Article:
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Complaints About Tradespeople

By: Sam Harrington-Lowe - Updated: 25 Mar 2012 | comments*Discuss
Complaints About Tradesmen Tradepeople

One of the joys of having your first home is the fun of redecorating or doing some work to it.

First time buyers often have properties that need 'a bit of work' doing to them, so you could be looking at some serious repair and re-building work in your property, or it could just be that you're looking to redecorate and put your stamp on your new home.

Simple jobs are often tackled as DIY, saving money on labour and meaning the job can be done at weekends, but it might be that you work too long hours, or the job is too big, and you could be looking to employ painters, decorators, builders or other tradesmen to do the job for you.

Do Some Research

It goes without saying that getting the right people in the first place means less chance of things going wrong down the line. So put a bit of time in making sure you have the right tradespeople. Get a few different quotes, whatever the job is, and always ask for recommendations. If you can't get any background from people you know, ask the tradesmen for examples of their previous work. No tradesperson will object if they're on the level.

Tradespeople are licensed to do particular jobs, so check this out too. For example, an electrician is not usually licensed to do plastering. The 'jack of all trades' is likely to also be known by another name - 'cowboy'!

Check also for certificates of insurance, as tradespeople will need to hold insurance for workers compensation and public liability etc.

Do Some Background Checking

If you're not sure about a tradesperson, even after the checks above, you can contact the Office of Fair Trading or the Department of Consumer Affairs who keep a record of tradespeople with a bad track record.

Also, there are a number of governing bodies and associations that lend support to a tradesperson's reputation, such as the Federation of Master Builders, or Trustmark. Ask your tradesperson which he or she belongs to as this will help give you peace of mind, and some protection if things go wrong.

What If Things Do Go Wrong?

Firstly it's best to try and resolve the grievance with the tradesperson rather than immediately start heading down and path of redress. The legal course of action could be costly in both the financial sense and in terms of your time, when a calm discussion with compromise and understanding on both sides can resolve the matter.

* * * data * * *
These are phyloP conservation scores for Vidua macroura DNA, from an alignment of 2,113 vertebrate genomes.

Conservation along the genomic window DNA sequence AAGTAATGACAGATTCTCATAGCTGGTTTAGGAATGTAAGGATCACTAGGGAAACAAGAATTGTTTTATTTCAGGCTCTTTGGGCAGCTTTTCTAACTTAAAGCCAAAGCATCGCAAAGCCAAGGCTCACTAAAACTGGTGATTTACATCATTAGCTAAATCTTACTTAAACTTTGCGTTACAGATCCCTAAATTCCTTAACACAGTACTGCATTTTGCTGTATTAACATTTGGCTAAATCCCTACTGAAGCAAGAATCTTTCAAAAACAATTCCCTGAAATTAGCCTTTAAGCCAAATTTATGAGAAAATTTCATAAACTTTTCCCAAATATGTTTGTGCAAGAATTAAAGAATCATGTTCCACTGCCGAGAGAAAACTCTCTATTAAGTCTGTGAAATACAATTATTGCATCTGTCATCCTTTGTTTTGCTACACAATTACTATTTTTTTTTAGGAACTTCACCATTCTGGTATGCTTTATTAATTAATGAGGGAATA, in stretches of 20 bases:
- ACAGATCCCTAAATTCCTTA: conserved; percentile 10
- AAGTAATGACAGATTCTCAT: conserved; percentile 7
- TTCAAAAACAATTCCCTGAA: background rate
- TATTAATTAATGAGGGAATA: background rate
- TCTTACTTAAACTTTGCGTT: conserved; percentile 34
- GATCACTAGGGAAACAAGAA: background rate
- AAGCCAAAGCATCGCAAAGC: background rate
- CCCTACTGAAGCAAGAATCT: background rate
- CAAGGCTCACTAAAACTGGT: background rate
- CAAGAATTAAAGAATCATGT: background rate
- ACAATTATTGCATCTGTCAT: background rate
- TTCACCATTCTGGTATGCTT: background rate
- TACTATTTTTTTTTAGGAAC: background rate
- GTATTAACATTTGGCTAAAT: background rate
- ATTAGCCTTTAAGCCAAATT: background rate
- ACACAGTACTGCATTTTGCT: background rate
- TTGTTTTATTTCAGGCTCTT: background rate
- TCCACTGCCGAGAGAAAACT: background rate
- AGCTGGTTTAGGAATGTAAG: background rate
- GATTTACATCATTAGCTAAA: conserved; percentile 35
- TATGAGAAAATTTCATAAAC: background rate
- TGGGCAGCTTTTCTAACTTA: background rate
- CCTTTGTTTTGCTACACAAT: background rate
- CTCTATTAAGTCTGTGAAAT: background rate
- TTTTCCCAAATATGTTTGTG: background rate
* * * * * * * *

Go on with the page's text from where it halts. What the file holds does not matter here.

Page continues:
Make sure before starting that the contractor has a very clear idea of what you want, as this will help enormously, and ensure you have some kind of contract or brief that both you and the tradesperson will have copies of.

If you cannot resolve the dispute between you, the next course of action is to enquire about their complaints procedure. If you're met with resistance or if there is no recognisable course of action, you will need to seek outside assistance.

Governing Bodies

If your tradesperson bears the hallmark of a governing body such as the Federation of Master Builders, or the Institute of Plumbing and Heating, you can take your complaint to these bodies as a first port of call. They will have a complaints procedure and can be found online. They will require you to detail the complaint and may often, if the case goes to court, require independent witnesses to assess the work in dispute.

As with all complaints, it's far better to try and resolve these without recourse for legal action.

Still Not Happy?

If you do not get the response you require from the governing body, you will need to address your issue to Consumer Direct or even the Citizens Advice Bureau to seek support or information about legal action to recover your loss.

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